, Michael Hicks, head of history at the University of Winchester, and Martin Biddle, archaeologist and director of the Winchester Research Unit, raised concerns about the DNA testing, radiocarbon dating and damage to the skeleton.Biddle also notes that the team of archaeologists from the University of Leicester is yet to make excavation field records publicly available.
While the location of the grave in the former site of the Grey Friars priory matches information provided by John Rous, an associate of Richard’s, Hicks notes that “lots of other people who suffered similar wounds could have been buried in the choir of the church where the bones were found”. In this case, it covers a period of 80 years.” Hicks raised concerns, too, about the prominence given to DNA testing in claims about the identity of the remains.
He also queried the project’s use of radiocarbon dating, which dates the bones to the period of Richard’s death. “Mitochondrial DNA is traced through the maternal line, and does not change over time,” he said.
“Therefore, the DNA match from the Leicester skeleton could equally be the result of the bones being those of someone descended in the female line from Richard’s mother, Cecily Neville, including her two daughters.
"It could also be those traceable from the other daughters of Cecily’s mother, Joan Beaufort, any daughters of her grandmother Katherine Swynford, and so on.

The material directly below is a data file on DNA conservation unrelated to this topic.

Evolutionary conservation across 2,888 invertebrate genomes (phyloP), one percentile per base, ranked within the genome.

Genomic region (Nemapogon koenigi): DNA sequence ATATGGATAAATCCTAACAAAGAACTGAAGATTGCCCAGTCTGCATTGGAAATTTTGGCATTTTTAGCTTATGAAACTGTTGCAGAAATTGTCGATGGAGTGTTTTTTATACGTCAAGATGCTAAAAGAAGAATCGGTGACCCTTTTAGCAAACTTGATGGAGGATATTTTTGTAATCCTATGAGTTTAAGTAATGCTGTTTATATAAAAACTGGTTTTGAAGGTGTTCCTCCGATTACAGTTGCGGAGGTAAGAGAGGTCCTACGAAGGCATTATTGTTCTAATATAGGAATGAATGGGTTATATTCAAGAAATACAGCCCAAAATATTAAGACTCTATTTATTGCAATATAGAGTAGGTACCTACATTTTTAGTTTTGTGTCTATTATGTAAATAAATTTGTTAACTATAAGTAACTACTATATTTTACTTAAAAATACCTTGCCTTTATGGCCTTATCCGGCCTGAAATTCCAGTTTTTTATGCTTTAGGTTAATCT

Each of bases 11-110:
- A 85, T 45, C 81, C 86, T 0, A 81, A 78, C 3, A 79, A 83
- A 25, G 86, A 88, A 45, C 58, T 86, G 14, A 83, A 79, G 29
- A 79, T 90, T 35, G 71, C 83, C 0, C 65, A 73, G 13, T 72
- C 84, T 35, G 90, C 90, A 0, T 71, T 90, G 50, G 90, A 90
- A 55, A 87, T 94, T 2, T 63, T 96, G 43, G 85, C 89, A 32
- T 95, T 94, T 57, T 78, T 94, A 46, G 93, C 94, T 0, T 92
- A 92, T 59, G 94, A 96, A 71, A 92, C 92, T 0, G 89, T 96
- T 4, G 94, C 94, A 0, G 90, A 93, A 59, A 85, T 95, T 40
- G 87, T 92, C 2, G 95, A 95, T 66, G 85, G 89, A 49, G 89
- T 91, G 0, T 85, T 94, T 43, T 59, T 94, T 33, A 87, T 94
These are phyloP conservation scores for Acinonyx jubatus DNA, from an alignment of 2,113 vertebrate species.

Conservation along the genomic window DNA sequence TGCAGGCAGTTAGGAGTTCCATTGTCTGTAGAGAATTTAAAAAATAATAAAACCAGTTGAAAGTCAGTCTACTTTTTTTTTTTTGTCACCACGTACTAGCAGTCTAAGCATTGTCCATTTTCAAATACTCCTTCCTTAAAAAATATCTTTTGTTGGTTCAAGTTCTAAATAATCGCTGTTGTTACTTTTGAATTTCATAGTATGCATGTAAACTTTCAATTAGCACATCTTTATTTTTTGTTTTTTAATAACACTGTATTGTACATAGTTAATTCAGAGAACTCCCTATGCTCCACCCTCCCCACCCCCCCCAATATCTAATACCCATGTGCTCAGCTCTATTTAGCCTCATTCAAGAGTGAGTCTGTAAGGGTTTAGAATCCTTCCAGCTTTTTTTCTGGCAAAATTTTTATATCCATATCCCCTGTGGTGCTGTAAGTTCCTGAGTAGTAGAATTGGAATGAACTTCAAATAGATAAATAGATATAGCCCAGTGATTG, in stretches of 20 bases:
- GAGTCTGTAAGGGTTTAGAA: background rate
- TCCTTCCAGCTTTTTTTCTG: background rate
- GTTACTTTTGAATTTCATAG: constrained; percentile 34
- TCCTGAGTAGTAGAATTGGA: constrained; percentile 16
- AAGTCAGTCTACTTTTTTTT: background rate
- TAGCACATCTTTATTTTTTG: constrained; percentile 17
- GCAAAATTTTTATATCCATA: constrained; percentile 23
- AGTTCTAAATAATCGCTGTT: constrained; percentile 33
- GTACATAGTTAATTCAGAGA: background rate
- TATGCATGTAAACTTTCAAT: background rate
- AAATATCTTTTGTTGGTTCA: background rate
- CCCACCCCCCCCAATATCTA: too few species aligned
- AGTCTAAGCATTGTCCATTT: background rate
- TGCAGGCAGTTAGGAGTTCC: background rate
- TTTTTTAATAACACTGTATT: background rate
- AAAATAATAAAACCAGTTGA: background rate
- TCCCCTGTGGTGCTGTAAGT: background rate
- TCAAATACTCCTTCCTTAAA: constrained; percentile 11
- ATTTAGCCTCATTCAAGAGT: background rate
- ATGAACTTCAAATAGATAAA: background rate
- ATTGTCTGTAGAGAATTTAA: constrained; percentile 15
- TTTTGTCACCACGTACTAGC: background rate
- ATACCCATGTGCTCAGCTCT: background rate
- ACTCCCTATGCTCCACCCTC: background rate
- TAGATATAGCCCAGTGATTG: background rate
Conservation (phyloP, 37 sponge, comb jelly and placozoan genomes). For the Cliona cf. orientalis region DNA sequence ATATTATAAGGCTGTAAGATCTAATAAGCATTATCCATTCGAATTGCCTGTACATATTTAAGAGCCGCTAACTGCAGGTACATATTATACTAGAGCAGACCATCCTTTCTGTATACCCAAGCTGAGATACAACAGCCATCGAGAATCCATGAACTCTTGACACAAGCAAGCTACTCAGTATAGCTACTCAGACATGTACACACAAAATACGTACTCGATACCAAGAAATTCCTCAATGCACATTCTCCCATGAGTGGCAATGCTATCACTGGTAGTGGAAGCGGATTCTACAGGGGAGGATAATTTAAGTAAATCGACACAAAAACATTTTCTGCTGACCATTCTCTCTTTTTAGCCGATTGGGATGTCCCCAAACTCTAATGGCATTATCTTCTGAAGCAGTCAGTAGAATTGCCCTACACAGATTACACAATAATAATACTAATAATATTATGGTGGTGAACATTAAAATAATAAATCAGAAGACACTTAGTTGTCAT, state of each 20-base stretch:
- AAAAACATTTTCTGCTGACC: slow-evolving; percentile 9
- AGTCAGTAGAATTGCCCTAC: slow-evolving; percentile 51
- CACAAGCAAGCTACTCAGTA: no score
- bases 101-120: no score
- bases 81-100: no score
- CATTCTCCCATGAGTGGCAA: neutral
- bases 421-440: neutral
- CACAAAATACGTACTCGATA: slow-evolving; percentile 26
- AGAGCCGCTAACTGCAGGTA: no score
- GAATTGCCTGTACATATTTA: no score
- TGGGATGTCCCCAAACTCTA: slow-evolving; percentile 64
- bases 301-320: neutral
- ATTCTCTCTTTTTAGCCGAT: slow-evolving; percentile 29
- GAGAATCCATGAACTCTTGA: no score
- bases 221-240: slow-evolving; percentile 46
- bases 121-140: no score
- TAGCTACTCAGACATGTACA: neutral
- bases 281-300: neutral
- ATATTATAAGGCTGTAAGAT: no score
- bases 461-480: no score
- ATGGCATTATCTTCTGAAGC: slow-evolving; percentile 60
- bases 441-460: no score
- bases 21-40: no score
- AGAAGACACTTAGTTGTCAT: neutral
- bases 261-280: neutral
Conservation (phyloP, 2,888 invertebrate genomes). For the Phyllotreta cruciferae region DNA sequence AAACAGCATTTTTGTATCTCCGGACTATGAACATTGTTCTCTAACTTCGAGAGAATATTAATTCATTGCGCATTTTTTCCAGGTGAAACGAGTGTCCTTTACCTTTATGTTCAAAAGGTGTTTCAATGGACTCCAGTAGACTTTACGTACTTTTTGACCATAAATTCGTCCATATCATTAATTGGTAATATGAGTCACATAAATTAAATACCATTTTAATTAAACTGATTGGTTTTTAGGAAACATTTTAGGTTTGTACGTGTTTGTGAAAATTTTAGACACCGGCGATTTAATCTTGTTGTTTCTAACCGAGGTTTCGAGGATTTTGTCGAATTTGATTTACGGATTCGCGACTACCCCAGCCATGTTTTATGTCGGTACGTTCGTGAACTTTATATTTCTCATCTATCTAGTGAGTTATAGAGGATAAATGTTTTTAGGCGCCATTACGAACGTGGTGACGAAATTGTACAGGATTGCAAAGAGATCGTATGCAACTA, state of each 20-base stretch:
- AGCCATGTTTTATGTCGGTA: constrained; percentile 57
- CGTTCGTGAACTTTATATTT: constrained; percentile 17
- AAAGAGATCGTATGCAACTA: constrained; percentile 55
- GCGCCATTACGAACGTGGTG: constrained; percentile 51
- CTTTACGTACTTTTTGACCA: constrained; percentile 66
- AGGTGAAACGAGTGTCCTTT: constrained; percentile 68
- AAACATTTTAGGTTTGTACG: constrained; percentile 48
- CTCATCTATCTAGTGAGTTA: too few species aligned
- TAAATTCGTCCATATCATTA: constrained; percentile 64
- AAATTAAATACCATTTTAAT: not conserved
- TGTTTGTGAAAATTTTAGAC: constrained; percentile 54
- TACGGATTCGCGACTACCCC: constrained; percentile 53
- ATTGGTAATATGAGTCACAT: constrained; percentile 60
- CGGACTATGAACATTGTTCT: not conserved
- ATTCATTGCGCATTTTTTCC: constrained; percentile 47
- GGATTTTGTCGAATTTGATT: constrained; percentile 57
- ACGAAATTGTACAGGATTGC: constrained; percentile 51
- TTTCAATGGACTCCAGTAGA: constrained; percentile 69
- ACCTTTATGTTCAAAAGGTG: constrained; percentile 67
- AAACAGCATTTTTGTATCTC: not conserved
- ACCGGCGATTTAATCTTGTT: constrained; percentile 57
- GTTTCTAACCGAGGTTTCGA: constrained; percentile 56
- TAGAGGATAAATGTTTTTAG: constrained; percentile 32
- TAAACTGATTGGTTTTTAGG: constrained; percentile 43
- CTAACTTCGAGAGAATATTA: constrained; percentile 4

“Joan Beaufort had 16 children, which made her the ancestor of much of the nobility of the Wars of the Roses – quite a few of whom died violently in those conflicts.
There is some scientific debate about the accuracy of matching mitochondrial DNA in this way, but even if it is precise in this case, I’d argue it does not pinpoint these bones as Richard’s.“I’m not saying that it’s Richard – it’s perfectly conceivable that it is – but we are not in a position to say with any confidence that it’s him.Similarly, while the curved spine suggests the skeleton is Richard’s, the presence of scoliosis does not represent conclusive proof."Indeed, it is very hard to prove that the skeleton belongs to a specific person.The Leicester team themselves acknowledge that it’s extremely rare for archaeologists to find a known individual, let alone a king.” Professor Biddle, emeritus fellow of medieval archaeology at the University of Oxford (pictured below), also raised concerns.“While some evidence has been presented in peer-reviewed journals, it’s the field records from the dig we need to see,” he said.